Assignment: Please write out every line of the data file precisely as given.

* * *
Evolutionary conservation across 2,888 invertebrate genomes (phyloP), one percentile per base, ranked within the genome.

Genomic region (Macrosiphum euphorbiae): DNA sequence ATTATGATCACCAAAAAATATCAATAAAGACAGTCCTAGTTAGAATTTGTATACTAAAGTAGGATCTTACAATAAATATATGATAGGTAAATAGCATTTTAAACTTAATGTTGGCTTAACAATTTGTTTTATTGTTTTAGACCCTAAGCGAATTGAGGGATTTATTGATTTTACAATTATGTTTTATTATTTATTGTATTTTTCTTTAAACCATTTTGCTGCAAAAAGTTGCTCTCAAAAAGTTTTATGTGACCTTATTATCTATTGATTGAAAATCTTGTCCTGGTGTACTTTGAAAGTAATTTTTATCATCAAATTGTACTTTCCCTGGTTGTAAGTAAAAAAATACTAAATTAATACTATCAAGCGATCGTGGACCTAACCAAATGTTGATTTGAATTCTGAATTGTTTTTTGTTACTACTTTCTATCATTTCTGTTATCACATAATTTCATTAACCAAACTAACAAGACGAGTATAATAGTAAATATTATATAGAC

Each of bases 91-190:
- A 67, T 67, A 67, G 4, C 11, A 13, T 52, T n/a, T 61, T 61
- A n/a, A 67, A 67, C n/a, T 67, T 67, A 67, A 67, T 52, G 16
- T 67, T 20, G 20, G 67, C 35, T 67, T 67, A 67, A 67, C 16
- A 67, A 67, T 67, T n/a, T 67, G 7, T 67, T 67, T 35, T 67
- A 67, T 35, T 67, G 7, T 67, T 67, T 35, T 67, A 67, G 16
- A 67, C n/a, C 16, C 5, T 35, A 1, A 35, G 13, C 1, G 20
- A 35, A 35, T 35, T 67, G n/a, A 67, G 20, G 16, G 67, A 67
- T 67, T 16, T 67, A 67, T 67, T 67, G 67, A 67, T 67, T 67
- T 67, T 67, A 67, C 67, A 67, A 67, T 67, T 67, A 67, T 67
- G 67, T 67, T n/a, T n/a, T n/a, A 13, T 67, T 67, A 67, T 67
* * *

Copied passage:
Evolutionary conservation across 2,888 invertebrate genomes (phyloP), one percentile per base, ranked within the genome.

Genomic region (Macrosiphum euphorbiae): DNA sequence ATTATGATCACCAAAAAATATCAATAAAGACAGTCCTAGTTAGAATTTGTATACTAAAGTAGGATCTTACAATAAATATATGATAGGTAAATAGCATTTTAAACTTAATGTTGGCTTAACAATTTGTTTTATTGTTTTAGACCCTAAGCGAATTGAGGGATTTATTGATTTTACAATTATGTTTTATTATTTATTGTATTTTTCTTTAAACCATTTTGCTGCAAAAAGTTGCTCTCAAAAAGTTTTATGTGACCTTATTATCTATTGATTGAAAATCTTGTCCTGGTGTACTTTGAAAGTAATTTTTATCATCAAATTGTACTTTCCCTGGTTGTAAGTAAAAAAATACTAAATTAATACTATCAAGCGATCGTGGACCTAACCAAATGTTGATTTGAATTCTGAATTGTTTTTTGTTACTACTTTCTATCATTTCTGTTATCACATAATTTCATTAACCAAACTAACAAGACGAGTATAATAGTAAATATTATATAGAC

Each of bases 91-190:
- A 67, T 67, A 67, G 4, C 11, A 13, T 52, T n/a, T 61, T 61
- A n/a, A 67, A 67, C n/a, T 67, T 67, A 67, A 67, T 52, G 16
- T 67, T 20, G 20, G 67, C 35, T 67, T 67, A 67, A 67, C 16
- A 67, A 67, T 67, T n/a, T 67, G 7, T 67, T 67, T 35, T 67
- A 67, T 35, T 67, G 7, T 67, T 67, T 35, T 67, A 67, G 16
- A 67, C n/a, C 16, C 5, T 35, A 1, A 35, G 13, C 1, G 20
- A 35, A 35, T 35, T 67, G n/a, A 67, G 20, G 16, G 67, A 67
- T 67, T 16, T 67, A 67, T 67, T 67, G 67, A 67, T 67, T 67
- T 67, T 67, A 67, C 67, A 67, A 67, T 67, T 67, A 67, T 67
- G 67, T 67, T n/a, T n/a, T n/a, A 13, T 67, T 67, A 67, T 67